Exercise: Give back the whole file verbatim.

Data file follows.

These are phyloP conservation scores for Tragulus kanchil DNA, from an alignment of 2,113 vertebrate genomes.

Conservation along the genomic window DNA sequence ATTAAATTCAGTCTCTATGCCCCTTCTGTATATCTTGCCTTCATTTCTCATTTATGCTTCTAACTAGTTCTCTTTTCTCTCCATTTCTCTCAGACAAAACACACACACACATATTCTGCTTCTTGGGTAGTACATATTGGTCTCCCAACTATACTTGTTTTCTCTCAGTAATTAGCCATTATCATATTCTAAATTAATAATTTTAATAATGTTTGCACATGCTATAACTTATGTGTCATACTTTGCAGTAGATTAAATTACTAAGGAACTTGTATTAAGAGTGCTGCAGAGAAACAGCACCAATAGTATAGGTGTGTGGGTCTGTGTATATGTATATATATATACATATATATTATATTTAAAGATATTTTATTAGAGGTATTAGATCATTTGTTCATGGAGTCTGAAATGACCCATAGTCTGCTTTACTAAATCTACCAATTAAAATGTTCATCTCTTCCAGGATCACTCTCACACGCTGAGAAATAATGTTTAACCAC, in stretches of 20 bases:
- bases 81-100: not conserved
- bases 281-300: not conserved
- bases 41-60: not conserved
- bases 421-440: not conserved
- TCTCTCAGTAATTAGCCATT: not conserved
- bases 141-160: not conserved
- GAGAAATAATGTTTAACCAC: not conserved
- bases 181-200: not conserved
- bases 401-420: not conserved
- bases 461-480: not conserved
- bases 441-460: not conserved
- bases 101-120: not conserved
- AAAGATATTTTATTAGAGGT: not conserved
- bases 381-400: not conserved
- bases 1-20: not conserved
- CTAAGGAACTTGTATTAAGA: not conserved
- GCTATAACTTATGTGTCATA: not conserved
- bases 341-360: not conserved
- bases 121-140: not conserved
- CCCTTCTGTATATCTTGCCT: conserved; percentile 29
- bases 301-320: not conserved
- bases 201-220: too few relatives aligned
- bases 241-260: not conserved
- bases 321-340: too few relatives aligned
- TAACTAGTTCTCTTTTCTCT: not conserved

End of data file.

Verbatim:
These are phyloP conservation scores for Tragulus kanchil DNA, from an alignment of 2,113 vertebrate genomes.

Conservation along the genomic window DNA sequence ATTAAATTCAGTCTCTATGCCCCTTCTGTATATCTTGCCTTCATTTCTCATTTATGCTTCTAACTAGTTCTCTTTTCTCTCCATTTCTCTCAGACAAAACACACACACACATATTCTGCTTCTTGGGTAGTACATATTGGTCTCCCAACTATACTTGTTTTCTCTCAGTAATTAGCCATTATCATATTCTAAATTAATAATTTTAATAATGTTTGCACATGCTATAACTTATGTGTCATACTTTGCAGTAGATTAAATTACTAAGGAACTTGTATTAAGAGTGCTGCAGAGAAACAGCACCAATAGTATAGGTGTGTGGGTCTGTGTATATGTATATATATATACATATATATTATATTTAAAGATATTTTATTAGAGGTATTAGATCATTTGTTCATGGAGTCTGAAATGACCCATAGTCTGCTTTACTAAATCTACCAATTAAAATGTTCATCTCTTCCAGGATCACTCTCACACGCTGAGAAATAATGTTTAACCAC, in stretches of 20 bases:
- bases 81-100: not conserved
- bases 281-300: not conserved
- bases 41-60: not conserved
- bases 421-440: not conserved
- TCTCTCAGTAATTAGCCATT: not conserved
- bases 141-160: not conserved
- GAGAAATAATGTTTAACCAC: not conserved
- bases 181-200: not conserved
- bases 401-420: not conserved
- bases 461-480: not conserved
- bases 441-460: not conserved
- bases 101-120: not conserved
- AAAGATATTTTATTAGAGGT: not conserved
- bases 381-400: not conserved
- bases 1-20: not conserved
- CTAAGGAACTTGTATTAAGA: not conserved
- GCTATAACTTATGTGTCATA: not conserved
- bases 341-360: not conserved
- bases 121-140: not conserved
- CCCTTCTGTATATCTTGCCT: conserved; percentile 29
- bases 301-320: not conserved
- bases 201-220: too few relatives aligned
- bases 241-260: not conserved
- bases 321-340: too few relatives aligned
- TAACTAGTTCTCTTTTCTCT: not conserved